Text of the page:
9. The amplifier circuitry of claim 8 wherein the first and second transistor circuits are substantially the same size and proportionally smaller than the power amplifier circuitry.
10. Amplifier circuitry comprising:
a) a radio frequency power amplifier for amplifying a radio frequency input signal and having:
i) a radio frequency amplifier input for receiving the radio frequency input signal,
ii) a bias input for receiving a bias signal for biasing the radio frequency power amplifier, and
iii) a power amplifier output providing an amplified radio frequency signal;
b) a first transistor circuit having:
i) a first input for receiving the radio frequency input signal,
ii) a first bias input for receiving the bias signal, and
iii) a first output providing a first output signal having a bias component and a radio frequency component proportionally smaller than the amplified radio frequency signal; and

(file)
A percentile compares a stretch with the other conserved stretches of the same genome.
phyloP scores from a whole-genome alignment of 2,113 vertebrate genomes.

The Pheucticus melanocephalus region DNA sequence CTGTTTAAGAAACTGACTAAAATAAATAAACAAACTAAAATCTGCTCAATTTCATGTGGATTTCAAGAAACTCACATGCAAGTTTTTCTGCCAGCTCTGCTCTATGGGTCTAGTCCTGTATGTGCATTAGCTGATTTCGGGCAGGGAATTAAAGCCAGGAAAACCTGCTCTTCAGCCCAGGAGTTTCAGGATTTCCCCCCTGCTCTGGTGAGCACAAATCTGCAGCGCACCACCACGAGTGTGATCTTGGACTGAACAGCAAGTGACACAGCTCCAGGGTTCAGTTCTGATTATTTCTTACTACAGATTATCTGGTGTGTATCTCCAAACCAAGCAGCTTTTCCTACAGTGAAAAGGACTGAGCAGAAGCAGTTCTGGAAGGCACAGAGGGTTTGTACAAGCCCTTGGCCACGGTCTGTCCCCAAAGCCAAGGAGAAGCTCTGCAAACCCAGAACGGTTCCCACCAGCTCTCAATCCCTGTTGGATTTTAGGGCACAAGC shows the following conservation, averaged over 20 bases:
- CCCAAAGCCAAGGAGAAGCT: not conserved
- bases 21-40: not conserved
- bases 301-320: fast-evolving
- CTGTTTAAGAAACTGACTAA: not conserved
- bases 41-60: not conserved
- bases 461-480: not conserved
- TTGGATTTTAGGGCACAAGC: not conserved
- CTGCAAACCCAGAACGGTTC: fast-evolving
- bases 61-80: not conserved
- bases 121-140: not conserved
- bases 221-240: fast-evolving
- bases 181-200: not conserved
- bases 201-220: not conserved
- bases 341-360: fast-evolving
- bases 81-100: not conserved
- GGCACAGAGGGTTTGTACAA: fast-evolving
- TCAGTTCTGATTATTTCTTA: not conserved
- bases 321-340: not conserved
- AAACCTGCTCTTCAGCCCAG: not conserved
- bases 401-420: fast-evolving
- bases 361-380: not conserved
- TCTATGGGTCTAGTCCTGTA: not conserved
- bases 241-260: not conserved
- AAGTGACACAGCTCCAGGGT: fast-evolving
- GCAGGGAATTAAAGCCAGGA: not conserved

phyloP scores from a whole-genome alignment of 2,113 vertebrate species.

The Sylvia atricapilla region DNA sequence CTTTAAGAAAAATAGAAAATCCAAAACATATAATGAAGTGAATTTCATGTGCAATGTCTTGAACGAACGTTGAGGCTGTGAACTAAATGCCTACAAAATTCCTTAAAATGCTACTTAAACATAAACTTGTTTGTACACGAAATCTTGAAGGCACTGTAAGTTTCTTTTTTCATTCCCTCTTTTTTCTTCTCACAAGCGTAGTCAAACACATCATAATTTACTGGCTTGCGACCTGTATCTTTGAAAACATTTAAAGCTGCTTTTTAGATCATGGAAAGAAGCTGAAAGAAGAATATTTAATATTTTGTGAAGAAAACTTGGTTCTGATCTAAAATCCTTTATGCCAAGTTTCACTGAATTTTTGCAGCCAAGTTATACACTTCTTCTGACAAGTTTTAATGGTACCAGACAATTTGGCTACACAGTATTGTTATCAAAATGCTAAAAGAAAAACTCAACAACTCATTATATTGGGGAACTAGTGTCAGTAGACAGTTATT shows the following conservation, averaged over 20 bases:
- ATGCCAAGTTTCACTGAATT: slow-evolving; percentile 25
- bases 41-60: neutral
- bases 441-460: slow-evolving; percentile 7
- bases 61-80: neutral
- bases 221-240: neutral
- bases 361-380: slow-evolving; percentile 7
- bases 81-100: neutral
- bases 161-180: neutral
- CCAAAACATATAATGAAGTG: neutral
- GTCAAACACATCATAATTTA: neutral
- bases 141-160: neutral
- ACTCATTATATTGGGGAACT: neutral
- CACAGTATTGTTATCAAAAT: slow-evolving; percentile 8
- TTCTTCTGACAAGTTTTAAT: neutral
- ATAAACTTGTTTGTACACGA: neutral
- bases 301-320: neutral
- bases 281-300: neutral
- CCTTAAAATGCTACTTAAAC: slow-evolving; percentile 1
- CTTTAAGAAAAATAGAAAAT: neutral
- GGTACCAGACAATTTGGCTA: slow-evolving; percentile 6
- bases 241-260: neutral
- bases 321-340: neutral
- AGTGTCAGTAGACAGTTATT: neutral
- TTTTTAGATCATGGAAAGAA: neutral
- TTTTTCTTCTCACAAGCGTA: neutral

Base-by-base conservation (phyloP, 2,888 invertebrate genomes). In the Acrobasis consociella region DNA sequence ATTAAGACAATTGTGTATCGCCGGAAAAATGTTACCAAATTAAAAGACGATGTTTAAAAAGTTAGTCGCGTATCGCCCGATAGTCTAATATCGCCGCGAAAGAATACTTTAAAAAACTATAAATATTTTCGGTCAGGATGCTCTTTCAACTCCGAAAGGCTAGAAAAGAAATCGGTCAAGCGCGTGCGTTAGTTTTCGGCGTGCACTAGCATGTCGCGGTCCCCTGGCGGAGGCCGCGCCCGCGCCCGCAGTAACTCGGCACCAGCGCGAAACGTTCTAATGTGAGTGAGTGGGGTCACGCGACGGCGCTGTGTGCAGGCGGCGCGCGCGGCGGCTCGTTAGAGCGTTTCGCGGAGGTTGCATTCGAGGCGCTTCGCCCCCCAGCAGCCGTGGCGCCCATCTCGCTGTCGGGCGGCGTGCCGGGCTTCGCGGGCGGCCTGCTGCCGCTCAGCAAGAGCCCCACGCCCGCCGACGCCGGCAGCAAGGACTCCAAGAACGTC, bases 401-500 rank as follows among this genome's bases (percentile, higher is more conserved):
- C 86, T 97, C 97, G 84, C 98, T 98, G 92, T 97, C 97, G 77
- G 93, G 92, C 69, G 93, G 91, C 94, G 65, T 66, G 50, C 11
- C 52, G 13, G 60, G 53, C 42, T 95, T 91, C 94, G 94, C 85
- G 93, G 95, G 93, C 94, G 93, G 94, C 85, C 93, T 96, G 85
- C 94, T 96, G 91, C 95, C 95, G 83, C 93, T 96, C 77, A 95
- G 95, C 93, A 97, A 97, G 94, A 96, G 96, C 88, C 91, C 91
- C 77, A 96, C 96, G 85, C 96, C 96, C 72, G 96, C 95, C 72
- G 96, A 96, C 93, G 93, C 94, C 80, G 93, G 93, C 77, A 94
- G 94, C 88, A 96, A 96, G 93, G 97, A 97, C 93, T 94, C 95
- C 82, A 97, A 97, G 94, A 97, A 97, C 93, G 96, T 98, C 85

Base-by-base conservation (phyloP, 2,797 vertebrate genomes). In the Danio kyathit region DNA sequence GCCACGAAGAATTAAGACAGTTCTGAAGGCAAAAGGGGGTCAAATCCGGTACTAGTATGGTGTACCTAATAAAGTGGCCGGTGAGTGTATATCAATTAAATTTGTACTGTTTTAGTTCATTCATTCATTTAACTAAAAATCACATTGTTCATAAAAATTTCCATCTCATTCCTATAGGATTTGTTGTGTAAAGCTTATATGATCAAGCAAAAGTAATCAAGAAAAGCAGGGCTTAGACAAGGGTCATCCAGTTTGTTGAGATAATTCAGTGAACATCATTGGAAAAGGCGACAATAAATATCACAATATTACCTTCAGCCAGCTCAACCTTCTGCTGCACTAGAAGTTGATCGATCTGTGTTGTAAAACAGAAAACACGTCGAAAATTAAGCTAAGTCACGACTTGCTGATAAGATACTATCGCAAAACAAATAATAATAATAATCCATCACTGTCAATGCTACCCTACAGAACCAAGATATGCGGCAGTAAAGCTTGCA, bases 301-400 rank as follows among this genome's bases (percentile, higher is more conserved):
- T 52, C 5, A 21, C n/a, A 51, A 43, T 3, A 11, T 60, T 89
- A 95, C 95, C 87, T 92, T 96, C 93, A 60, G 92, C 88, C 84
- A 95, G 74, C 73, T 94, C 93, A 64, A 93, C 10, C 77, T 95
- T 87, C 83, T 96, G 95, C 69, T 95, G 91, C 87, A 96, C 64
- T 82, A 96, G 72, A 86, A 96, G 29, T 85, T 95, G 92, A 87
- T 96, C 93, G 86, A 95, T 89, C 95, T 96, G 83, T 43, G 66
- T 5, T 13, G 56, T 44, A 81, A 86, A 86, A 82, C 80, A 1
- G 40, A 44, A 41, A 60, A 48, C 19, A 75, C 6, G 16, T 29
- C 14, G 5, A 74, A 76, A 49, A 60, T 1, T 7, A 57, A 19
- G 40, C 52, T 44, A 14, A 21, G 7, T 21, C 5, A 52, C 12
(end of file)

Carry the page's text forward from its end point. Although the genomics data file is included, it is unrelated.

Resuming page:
c) bias circuitry adapted to provide the bias signal as a function of the first output, wherein the bias circuitry provides the bias signal to compensate for output power of the amplified radio frequency signal.
11. The amplifier circuitry of claim 10 further comprising a second transistor circuit having:
a) a second bias input for receiving the bias signal, and
b) a second output for providing second output signal corresponding to the bias signal, wherein the bias circuitry is adapted to provide the bias signal as a function of the second output such that the bias signal compensates for output power of the amplified radio frequency signal.
12. The amplifier circuitry of claim 10 further comprising power sensing circuitry including a subtraction circuitry adapted to subtract the second output signal from the first output signal to provide a signal proportional to output power of the amplified radio frequency signal.
13. The amplifier circuitry of claim 10 wherein the first and second transistor circuits consist essentially of transistor s providing substantially similar current gains.